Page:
Despite repeated attempts to change or abolish them, mayor’s courts in Ohio continue to survive, relics of a bygone age of local justice. Critics accurately point to speed traps, mismanagement of funds, lack of oversight and the conflict of interest when cities and villages set up courts that generate money for local government coffers.
In response to these well-founded criticisms, advanced by, among others, the late Thomas J. Moyer during his time as chief justice of the Ohio Supreme Court, proponents insist the courts are a convenience to local residents, an efficient alternative to municipal courts. They argue, too, that the high level of traffic enforcement long associated with mayor’s court is really the result of efforts to deter crime.
The rapid rise of the mayor’s court in Cuyahoga Falls clearly illustrates the leading motivation — money, in the case of the Falls, lots of it. Money is the reason mayor’s court have been able to fend off efforts to fix or end them. Many lawmakers don’t want to risk the wrath of mayors who would take a financial hit if their courts were eliminated. In some small towns, income from a mayor’s court is more than all tax revenues combined.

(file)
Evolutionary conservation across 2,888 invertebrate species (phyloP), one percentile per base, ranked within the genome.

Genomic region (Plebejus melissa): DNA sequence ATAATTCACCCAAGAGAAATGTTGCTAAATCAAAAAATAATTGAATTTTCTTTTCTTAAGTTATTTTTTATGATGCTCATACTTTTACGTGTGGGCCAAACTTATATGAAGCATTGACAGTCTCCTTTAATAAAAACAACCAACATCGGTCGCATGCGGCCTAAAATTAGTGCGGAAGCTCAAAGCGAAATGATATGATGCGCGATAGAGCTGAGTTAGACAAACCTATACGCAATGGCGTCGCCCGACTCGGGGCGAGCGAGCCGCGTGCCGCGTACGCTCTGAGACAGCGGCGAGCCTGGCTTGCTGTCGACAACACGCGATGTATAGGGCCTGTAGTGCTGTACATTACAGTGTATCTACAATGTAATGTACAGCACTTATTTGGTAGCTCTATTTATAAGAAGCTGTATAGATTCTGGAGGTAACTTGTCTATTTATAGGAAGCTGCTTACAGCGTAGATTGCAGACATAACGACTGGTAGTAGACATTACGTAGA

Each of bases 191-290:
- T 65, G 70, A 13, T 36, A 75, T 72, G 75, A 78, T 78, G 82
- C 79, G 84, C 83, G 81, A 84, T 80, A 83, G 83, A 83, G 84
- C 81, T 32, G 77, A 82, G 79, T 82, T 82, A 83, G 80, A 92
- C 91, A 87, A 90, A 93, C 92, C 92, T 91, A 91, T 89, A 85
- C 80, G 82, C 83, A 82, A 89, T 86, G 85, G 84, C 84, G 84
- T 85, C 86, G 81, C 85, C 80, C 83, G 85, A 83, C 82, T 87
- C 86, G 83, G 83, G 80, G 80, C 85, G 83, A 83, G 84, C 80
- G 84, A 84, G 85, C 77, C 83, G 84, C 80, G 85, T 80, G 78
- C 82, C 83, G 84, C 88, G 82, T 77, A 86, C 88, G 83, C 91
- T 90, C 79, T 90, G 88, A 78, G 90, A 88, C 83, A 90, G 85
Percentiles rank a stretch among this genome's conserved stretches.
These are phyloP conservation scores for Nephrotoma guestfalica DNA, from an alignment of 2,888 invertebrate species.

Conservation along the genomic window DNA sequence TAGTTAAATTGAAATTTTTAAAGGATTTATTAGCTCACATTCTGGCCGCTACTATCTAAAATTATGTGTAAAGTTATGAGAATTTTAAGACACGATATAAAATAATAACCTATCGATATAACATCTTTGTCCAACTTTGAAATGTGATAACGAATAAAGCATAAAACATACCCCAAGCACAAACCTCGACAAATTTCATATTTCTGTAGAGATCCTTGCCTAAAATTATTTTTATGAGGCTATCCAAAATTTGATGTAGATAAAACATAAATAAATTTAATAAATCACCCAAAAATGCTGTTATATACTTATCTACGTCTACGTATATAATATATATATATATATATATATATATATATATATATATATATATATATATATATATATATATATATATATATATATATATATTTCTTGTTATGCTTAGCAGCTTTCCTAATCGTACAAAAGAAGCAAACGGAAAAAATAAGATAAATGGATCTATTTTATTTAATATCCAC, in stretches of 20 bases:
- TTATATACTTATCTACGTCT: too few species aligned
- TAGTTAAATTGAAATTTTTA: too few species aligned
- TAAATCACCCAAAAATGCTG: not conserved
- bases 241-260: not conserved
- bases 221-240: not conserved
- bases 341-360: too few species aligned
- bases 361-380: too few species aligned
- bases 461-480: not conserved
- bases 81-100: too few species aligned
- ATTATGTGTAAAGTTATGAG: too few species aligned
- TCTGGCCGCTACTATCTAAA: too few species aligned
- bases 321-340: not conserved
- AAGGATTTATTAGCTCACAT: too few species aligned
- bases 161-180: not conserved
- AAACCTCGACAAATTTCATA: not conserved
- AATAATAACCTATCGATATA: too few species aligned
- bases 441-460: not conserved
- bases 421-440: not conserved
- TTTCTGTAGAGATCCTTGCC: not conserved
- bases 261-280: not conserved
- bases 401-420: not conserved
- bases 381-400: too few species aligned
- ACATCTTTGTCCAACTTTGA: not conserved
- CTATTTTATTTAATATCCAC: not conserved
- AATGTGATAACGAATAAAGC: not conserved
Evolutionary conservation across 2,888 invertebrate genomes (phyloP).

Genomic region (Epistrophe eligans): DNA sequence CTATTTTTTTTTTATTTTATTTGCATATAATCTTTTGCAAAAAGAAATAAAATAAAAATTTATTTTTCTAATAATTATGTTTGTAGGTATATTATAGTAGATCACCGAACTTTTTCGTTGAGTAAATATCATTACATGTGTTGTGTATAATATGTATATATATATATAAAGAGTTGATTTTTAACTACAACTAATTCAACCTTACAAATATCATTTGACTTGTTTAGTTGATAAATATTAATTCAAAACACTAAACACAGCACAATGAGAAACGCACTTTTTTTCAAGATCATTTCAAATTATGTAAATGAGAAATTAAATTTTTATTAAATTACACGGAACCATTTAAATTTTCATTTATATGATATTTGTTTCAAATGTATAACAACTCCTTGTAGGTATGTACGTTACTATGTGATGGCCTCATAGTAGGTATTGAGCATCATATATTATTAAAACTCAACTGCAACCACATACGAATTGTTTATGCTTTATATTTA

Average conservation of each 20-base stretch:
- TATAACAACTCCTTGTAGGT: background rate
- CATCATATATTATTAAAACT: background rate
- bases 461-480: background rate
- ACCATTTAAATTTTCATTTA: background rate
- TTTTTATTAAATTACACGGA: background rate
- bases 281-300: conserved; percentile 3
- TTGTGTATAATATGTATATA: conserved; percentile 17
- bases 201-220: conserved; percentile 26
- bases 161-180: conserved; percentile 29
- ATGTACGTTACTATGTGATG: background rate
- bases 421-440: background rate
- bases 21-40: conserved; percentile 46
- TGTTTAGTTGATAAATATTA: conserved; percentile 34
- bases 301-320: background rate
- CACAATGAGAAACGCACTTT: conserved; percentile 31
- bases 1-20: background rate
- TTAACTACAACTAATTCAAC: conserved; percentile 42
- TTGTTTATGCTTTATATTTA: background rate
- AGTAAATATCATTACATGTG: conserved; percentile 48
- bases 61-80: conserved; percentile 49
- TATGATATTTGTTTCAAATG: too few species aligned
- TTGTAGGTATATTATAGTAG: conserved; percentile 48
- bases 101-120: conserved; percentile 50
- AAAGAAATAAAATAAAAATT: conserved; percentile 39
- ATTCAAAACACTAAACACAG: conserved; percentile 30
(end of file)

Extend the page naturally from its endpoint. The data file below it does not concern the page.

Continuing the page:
The Falls is the largest community in Ohio with a mayor’s court. In just three years, from 2009 to 2011, the Cuyahoga Falls Mayor’s Court has become the third busiest in the state. Last year, it handled more than 7,600 traffic and misdemeanor cases, a 75 percent increase from its first year of operation, despite a decline in caseloads across the state.
Formed in reaction to the local municipal court moving to Stow, just minutes away, the Falls mayor’s court grossed $750,000 last year, according to Mayor Don Robart. When the Falls hosted the municipal court, it cost the city $250,000 a year, he noted. Now, expenses are minimal.
While that may be good for the Falls, it has damaged the finances of the Stow Municipal Court. While mayor’s courts are optional, adding an unnecessary layer to the judicial system, municipal courts are a requirement. They must be available should defendants prefer a trial.
Viewed that way, mayor’s courts are inefficient, draining resources from municipal courts across the state. In modern times, having such justice available at the strictly local level is folly, a throwback to horse and buggy days, and an unwelcome one to out-of-town motorists. Law enforcement, too, must enter the modern age, using up-to-date tools rather than relying on traffic stops.